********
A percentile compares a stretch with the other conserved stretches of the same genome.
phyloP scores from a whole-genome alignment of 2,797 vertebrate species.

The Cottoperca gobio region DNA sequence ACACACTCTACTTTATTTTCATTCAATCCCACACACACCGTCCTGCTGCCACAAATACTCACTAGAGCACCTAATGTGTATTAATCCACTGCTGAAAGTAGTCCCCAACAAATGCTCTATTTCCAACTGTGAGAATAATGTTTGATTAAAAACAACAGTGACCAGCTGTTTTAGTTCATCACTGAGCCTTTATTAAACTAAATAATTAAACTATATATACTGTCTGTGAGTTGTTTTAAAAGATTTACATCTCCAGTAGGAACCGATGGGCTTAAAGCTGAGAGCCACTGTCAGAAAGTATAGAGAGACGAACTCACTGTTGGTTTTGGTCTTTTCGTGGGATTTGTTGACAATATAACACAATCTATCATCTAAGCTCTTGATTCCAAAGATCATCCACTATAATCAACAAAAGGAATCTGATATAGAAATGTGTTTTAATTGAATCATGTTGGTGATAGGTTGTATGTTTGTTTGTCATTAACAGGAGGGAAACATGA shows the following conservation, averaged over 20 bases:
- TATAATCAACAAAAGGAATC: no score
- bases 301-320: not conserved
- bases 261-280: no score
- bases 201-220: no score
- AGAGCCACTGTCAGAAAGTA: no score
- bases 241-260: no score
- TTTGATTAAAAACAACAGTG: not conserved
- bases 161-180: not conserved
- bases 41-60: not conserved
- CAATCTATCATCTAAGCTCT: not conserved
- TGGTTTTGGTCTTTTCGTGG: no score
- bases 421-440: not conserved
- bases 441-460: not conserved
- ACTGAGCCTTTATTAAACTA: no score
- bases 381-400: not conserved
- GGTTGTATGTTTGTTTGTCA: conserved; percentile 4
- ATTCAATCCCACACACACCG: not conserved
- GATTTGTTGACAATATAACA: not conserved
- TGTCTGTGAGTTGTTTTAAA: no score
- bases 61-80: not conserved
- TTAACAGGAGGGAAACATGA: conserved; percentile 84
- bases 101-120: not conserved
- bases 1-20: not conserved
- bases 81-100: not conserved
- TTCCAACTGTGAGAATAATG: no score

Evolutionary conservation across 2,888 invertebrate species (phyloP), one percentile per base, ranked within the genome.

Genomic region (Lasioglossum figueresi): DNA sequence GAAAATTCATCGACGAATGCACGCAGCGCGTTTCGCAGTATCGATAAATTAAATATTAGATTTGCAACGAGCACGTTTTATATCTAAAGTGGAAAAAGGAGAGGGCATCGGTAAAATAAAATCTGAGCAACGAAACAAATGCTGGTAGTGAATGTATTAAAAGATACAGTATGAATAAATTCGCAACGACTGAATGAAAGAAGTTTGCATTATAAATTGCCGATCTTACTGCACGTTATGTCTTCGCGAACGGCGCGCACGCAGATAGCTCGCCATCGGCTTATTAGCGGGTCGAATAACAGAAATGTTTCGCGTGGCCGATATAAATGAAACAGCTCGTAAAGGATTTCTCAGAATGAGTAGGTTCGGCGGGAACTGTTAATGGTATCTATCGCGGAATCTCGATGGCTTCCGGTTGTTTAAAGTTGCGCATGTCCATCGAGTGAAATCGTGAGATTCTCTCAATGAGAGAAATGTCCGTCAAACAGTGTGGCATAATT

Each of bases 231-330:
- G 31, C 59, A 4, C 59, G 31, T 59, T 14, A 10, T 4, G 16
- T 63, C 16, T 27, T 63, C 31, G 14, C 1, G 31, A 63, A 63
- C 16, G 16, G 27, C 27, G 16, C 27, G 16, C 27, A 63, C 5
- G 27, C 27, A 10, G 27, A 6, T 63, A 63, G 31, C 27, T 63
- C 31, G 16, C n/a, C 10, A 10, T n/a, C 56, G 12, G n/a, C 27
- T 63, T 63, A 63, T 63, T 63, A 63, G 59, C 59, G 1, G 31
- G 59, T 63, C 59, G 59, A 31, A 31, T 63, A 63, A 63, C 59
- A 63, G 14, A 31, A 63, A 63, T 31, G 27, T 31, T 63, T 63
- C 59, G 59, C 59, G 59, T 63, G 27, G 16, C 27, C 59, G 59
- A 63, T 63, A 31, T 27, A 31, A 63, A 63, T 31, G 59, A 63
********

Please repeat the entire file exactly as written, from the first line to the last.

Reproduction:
A percentile compares a stretch with the other conserved stretches of the same genome.
phyloP scores from a whole-genome alignment of 2,797 vertebrate species.

The Cottoperca gobio region DNA sequence ACACACTCTACTTTATTTTCATTCAATCCCACACACACCGTCCTGCTGCCACAAATACTCACTAGAGCACCTAATGTGTATTAATCCACTGCTGAAAGTAGTCCCCAACAAATGCTCTATTTCCAACTGTGAGAATAATGTTTGATTAAAAACAACAGTGACCAGCTGTTTTAGTTCATCACTGAGCCTTTATTAAACTAAATAATTAAACTATATATACTGTCTGTGAGTTGTTTTAAAAGATTTACATCTCCAGTAGGAACCGATGGGCTTAAAGCTGAGAGCCACTGTCAGAAAGTATAGAGAGACGAACTCACTGTTGGTTTTGGTCTTTTCGTGGGATTTGTTGACAATATAACACAATCTATCATCTAAGCTCTTGATTCCAAAGATCATCCACTATAATCAACAAAAGGAATCTGATATAGAAATGTGTTTTAATTGAATCATGTTGGTGATAGGTTGTATGTTTGTTTGTCATTAACAGGAGGGAAACATGA shows the following conservation, averaged over 20 bases:
- TATAATCAACAAAAGGAATC: no score
- bases 301-320: not conserved
- bases 261-280: no score
- bases 201-220: no score
- AGAGCCACTGTCAGAAAGTA: no score
- bases 241-260: no score
- TTTGATTAAAAACAACAGTG: not conserved
- bases 161-180: not conserved
- bases 41-60: not conserved
- CAATCTATCATCTAAGCTCT: not conserved
- TGGTTTTGGTCTTTTCGTGG: no score
- bases 421-440: not conserved
- bases 441-460: not conserved
- ACTGAGCCTTTATTAAACTA: no score
- bases 381-400: not conserved
- GGTTGTATGTTTGTTTGTCA: conserved; percentile 4
- ATTCAATCCCACACACACCG: not conserved
- GATTTGTTGACAATATAACA: not conserved
- TGTCTGTGAGTTGTTTTAAA: no score
- bases 61-80: not conserved
- TTAACAGGAGGGAAACATGA: conserved; percentile 84
- bases 101-120: not conserved
- bases 1-20: not conserved
- bases 81-100: not conserved
- TTCCAACTGTGAGAATAATG: no score

Evolutionary conservation across 2,888 invertebrate species (phyloP), one percentile per base, ranked within the genome.

Genomic region (Lasioglossum figueresi): DNA sequence GAAAATTCATCGACGAATGCACGCAGCGCGTTTCGCAGTATCGATAAATTAAATATTAGATTTGCAACGAGCACGTTTTATATCTAAAGTGGAAAAAGGAGAGGGCATCGGTAAAATAAAATCTGAGCAACGAAACAAATGCTGGTAGTGAATGTATTAAAAGATACAGTATGAATAAATTCGCAACGACTGAATGAAAGAAGTTTGCATTATAAATTGCCGATCTTACTGCACGTTATGTCTTCGCGAACGGCGCGCACGCAGATAGCTCGCCATCGGCTTATTAGCGGGTCGAATAACAGAAATGTTTCGCGTGGCCGATATAAATGAAACAGCTCGTAAAGGATTTCTCAGAATGAGTAGGTTCGGCGGGAACTGTTAATGGTATCTATCGCGGAATCTCGATGGCTTCCGGTTGTTTAAAGTTGCGCATGTCCATCGAGTGAAATCGTGAGATTCTCTCAATGAGAGAAATGTCCGTCAAACAGTGTGGCATAATT

Each of bases 231-330:
- G 31, C 59, A 4, C 59, G 31, T 59, T 14, A 10, T 4, G 16
- T 63, C 16, T 27, T 63, C 31, G 14, C 1, G 31, A 63, A 63
- C 16, G 16, G 27, C 27, G 16, C 27, G 16, C 27, A 63, C 5
- G 27, C 27, A 10, G 27, A 6, T 63, A 63, G 31, C 27, T 63
- C 31, G 16, C n/a, C 10, A 10, T n/a, C 56, G 12, G n/a, C 27
- T 63, T 63, A 63, T 63, T 63, A 63, G 59, C 59, G 1, G 31
- G 59, T 63, C 59, G 59, A 31, A 31, T 63, A 63, A 63, C 59
- A 63, G 14, A 31, A 63, A 63, T 31, G 27, T 31, T 63, T 63
- C 59, G 59, C 59, G 59, T 63, G 27, G 16, C 27, C 59, G 59
- A 63, T 63, A 31, T 27, A 31, A 63, A 63, T 31, G 59, A 63